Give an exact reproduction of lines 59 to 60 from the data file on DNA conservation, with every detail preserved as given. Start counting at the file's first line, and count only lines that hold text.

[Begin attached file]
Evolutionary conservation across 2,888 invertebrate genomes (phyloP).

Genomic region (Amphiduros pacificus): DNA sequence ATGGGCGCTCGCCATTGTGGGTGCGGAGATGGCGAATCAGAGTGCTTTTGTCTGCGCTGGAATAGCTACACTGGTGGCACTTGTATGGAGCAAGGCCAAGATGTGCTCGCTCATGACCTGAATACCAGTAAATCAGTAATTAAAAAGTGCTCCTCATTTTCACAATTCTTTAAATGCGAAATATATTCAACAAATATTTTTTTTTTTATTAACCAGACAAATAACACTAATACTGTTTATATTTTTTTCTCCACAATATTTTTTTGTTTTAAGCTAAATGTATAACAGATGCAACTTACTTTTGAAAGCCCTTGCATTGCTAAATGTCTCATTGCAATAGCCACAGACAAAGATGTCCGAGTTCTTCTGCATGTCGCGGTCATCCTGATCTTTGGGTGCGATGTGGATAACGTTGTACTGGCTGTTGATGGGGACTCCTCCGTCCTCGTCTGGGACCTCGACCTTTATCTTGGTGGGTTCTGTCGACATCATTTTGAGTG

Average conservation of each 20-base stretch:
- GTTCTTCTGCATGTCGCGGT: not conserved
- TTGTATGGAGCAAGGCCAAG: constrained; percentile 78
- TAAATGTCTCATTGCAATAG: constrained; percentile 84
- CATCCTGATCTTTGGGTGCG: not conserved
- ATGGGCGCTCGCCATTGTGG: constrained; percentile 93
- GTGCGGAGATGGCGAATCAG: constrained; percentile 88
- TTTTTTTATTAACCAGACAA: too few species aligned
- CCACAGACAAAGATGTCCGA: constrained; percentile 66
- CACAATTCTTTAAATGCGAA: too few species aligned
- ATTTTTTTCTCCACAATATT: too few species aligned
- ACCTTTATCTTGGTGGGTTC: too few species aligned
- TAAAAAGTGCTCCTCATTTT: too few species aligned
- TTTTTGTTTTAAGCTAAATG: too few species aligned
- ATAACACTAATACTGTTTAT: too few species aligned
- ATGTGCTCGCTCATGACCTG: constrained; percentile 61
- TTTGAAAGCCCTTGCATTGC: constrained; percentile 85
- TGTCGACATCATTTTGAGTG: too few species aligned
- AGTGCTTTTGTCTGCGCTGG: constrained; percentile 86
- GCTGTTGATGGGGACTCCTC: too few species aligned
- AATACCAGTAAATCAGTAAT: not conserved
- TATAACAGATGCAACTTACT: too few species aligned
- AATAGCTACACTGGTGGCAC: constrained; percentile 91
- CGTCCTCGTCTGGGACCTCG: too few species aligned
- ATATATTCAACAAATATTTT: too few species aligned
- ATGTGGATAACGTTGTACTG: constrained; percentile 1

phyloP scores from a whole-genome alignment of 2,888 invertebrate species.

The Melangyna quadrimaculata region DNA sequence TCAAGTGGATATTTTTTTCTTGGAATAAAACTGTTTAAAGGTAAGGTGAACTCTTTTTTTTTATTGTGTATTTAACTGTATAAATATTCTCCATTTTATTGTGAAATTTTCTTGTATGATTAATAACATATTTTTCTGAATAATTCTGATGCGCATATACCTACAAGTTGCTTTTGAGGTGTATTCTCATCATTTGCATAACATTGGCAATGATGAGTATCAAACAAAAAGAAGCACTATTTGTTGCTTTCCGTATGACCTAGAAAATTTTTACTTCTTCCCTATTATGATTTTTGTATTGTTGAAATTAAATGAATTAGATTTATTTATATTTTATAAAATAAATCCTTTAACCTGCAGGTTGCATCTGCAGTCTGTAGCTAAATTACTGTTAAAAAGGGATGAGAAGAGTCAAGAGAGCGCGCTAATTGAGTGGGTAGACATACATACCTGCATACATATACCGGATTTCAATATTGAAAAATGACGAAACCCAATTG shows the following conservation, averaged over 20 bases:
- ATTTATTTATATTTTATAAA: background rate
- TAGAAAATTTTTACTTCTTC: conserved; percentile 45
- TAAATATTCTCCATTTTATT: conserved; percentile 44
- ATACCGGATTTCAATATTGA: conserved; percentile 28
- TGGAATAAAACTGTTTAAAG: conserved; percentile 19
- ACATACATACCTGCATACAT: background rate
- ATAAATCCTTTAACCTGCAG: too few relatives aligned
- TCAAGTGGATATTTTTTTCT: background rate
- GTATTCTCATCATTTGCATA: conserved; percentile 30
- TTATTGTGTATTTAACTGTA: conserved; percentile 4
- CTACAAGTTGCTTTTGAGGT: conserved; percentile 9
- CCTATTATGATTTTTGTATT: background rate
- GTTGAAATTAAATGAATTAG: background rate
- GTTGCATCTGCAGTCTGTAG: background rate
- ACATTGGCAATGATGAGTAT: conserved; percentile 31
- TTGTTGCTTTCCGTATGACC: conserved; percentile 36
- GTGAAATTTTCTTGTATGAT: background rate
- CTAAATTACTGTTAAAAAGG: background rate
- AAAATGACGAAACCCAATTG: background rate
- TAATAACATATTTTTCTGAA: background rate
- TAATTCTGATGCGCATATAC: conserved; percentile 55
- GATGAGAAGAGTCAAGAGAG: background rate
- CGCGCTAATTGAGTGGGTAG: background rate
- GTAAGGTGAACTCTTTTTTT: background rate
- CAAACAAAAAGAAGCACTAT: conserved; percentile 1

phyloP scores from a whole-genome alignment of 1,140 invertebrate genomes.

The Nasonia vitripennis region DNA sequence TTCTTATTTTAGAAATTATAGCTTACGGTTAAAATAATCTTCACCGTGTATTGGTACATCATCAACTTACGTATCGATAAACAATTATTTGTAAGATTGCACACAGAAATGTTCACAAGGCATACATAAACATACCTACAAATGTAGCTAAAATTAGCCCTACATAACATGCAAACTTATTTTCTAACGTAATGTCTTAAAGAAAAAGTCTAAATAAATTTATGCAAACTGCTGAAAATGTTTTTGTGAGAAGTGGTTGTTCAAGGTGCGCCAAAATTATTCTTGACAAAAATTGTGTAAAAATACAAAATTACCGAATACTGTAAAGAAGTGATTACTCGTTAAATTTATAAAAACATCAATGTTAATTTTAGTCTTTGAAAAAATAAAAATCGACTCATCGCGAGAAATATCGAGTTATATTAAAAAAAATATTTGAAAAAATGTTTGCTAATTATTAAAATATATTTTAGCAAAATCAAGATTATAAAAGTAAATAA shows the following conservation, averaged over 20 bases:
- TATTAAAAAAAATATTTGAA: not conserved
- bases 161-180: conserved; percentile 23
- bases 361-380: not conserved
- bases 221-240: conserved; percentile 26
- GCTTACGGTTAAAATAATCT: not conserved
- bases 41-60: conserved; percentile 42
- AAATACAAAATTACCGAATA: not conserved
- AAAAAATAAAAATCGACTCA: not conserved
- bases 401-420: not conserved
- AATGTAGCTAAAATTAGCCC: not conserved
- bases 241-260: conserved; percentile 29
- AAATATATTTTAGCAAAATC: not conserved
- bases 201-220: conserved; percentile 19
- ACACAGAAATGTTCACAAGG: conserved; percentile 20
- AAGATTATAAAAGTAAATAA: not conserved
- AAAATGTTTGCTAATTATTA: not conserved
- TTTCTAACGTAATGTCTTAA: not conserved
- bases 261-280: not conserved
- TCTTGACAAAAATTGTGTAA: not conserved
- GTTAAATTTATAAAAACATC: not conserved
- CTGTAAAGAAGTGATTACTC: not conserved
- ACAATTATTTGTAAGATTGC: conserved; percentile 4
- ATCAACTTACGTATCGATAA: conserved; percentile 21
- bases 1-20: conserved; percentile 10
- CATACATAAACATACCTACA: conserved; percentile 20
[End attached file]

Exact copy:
- bases 161-180: conserved; percentile 23
- bases 361-380: not conserved